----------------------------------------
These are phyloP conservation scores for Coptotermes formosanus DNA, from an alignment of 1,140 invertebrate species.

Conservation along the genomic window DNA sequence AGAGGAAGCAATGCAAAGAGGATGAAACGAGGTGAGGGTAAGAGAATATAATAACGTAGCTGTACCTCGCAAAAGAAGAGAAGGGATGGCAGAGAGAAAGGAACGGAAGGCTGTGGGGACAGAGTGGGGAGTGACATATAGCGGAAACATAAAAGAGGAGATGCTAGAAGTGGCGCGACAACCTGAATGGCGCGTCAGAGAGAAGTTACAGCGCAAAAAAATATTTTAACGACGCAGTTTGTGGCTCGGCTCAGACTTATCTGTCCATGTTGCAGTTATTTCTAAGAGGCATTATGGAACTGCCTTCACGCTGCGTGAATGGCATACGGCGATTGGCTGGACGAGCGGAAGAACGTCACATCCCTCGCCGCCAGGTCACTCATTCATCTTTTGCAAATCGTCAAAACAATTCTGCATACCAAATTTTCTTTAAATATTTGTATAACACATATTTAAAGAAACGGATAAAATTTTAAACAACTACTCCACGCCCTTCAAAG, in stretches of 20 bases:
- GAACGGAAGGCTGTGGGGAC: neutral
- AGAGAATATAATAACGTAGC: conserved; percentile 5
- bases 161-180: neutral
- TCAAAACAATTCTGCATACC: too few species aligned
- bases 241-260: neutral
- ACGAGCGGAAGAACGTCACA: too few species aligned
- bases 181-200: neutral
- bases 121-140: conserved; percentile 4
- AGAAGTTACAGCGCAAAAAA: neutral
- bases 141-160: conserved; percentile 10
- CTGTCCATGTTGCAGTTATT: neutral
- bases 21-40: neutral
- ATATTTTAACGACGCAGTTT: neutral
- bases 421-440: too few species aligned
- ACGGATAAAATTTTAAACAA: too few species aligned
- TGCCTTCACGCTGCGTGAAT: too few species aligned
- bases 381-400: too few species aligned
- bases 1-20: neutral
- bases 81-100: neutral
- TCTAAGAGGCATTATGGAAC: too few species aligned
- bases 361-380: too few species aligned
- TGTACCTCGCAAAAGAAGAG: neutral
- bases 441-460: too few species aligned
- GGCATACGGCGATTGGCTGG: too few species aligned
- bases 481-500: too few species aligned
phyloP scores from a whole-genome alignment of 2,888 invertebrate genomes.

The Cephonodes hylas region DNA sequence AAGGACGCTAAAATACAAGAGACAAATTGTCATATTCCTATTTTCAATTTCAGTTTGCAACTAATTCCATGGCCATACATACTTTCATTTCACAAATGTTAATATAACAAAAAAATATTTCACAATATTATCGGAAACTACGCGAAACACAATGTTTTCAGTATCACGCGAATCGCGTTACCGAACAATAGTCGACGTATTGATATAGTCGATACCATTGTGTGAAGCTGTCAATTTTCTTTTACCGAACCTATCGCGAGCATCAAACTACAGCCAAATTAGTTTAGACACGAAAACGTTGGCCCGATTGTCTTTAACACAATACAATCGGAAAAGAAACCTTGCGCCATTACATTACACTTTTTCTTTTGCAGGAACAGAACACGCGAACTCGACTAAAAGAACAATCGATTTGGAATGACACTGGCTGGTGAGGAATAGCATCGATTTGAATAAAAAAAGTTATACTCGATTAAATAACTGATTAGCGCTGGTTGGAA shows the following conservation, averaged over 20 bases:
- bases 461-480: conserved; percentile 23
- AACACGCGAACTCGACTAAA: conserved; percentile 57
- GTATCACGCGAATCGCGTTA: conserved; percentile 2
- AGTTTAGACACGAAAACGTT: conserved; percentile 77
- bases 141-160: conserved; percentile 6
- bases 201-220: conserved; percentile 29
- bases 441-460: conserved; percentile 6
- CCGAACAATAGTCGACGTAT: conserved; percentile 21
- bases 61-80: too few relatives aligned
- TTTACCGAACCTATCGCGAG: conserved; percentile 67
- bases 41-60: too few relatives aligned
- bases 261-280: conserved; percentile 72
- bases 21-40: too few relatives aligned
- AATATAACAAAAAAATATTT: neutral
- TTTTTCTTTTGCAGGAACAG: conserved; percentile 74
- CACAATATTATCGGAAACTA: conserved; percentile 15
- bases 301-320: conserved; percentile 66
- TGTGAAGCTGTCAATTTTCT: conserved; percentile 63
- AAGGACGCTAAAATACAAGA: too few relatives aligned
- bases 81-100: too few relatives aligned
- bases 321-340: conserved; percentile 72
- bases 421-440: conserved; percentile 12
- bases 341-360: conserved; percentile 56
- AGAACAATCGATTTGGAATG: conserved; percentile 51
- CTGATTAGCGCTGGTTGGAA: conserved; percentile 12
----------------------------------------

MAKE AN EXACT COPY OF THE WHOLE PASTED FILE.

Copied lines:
These are phyloP conservation scores for Coptotermes formosanus DNA, from an alignment of 1,140 invertebrate species.

Conservation along the genomic window DNA sequence AGAGGAAGCAATGCAAAGAGGATGAAACGAGGTGAGGGTAAGAGAATATAATAACGTAGCTGTACCTCGCAAAAGAAGAGAAGGGATGGCAGAGAGAAAGGAACGGAAGGCTGTGGGGACAGAGTGGGGAGTGACATATAGCGGAAACATAAAAGAGGAGATGCTAGAAGTGGCGCGACAACCTGAATGGCGCGTCAGAGAGAAGTTACAGCGCAAAAAAATATTTTAACGACGCAGTTTGTGGCTCGGCTCAGACTTATCTGTCCATGTTGCAGTTATTTCTAAGAGGCATTATGGAACTGCCTTCACGCTGCGTGAATGGCATACGGCGATTGGCTGGACGAGCGGAAGAACGTCACATCCCTCGCCGCCAGGTCACTCATTCATCTTTTGCAAATCGTCAAAACAATTCTGCATACCAAATTTTCTTTAAATATTTGTATAACACATATTTAAAGAAACGGATAAAATTTTAAACAACTACTCCACGCCCTTCAAAG, in stretches of 20 bases:
- GAACGGAAGGCTGTGGGGAC: neutral
- AGAGAATATAATAACGTAGC: conserved; percentile 5
- bases 161-180: neutral
- TCAAAACAATTCTGCATACC: too few species aligned
- bases 241-260: neutral
- ACGAGCGGAAGAACGTCACA: too few species aligned
- bases 181-200: neutral
- bases 121-140: conserved; percentile 4
- AGAAGTTACAGCGCAAAAAA: neutral
- bases 141-160: conserved; percentile 10
- CTGTCCATGTTGCAGTTATT: neutral
- bases 21-40: neutral
- ATATTTTAACGACGCAGTTT: neutral
- bases 421-440: too few species aligned
- ACGGATAAAATTTTAAACAA: too few species aligned
- TGCCTTCACGCTGCGTGAAT: too few species aligned
- bases 381-400: too few species aligned
- bases 1-20: neutral
- bases 81-100: neutral
- TCTAAGAGGCATTATGGAAC: too few species aligned
- bases 361-380: too few species aligned
- TGTACCTCGCAAAAGAAGAG: neutral
- bases 441-460: too few species aligned
- GGCATACGGCGATTGGCTGG: too few species aligned
- bases 481-500: too few species aligned
phyloP scores from a whole-genome alignment of 2,888 invertebrate genomes.

The Cephonodes hylas region DNA sequence AAGGACGCTAAAATACAAGAGACAAATTGTCATATTCCTATTTTCAATTTCAGTTTGCAACTAATTCCATGGCCATACATACTTTCATTTCACAAATGTTAATATAACAAAAAAATATTTCACAATATTATCGGAAACTACGCGAAACACAATGTTTTCAGTATCACGCGAATCGCGTTACCGAACAATAGTCGACGTATTGATATAGTCGATACCATTGTGTGAAGCTGTCAATTTTCTTTTACCGAACCTATCGCGAGCATCAAACTACAGCCAAATTAGTTTAGACACGAAAACGTTGGCCCGATTGTCTTTAACACAATACAATCGGAAAAGAAACCTTGCGCCATTACATTACACTTTTTCTTTTGCAGGAACAGAACACGCGAACTCGACTAAAAGAACAATCGATTTGGAATGACACTGGCTGGTGAGGAATAGCATCGATTTGAATAAAAAAAGTTATACTCGATTAAATAACTGATTAGCGCTGGTTGGAA shows the following conservation, averaged over 20 bases:
- bases 461-480: conserved; percentile 23
- AACACGCGAACTCGACTAAA: conserved; percentile 57
- GTATCACGCGAATCGCGTTA: conserved; percentile 2
- AGTTTAGACACGAAAACGTT: conserved; percentile 77
- bases 141-160: conserved; percentile 6
- bases 201-220: conserved; percentile 29
- bases 441-460: conserved; percentile 6
- CCGAACAATAGTCGACGTAT: conserved; percentile 21
- bases 61-80: too few relatives aligned
- TTTACCGAACCTATCGCGAG: conserved; percentile 67
- bases 41-60: too few relatives aligned
- bases 261-280: conserved; percentile 72
- bases 21-40: too few relatives aligned
- AATATAACAAAAAAATATTT: neutral
- TTTTTCTTTTGCAGGAACAG: conserved; percentile 74
- CACAATATTATCGGAAACTA: conserved; percentile 15
- bases 301-320: conserved; percentile 66
- TGTGAAGCTGTCAATTTTCT: conserved; percentile 63
- AAGGACGCTAAAATACAAGA: too few relatives aligned
- bases 81-100: too few relatives aligned
- bases 321-340: conserved; percentile 72
- bases 421-440: conserved; percentile 12
- bases 341-360: conserved; percentile 56
- AGAACAATCGATTTGGAATG: conserved; percentile 51
- CTGATTAGCGCTGGTTGGAA: conserved; percentile 12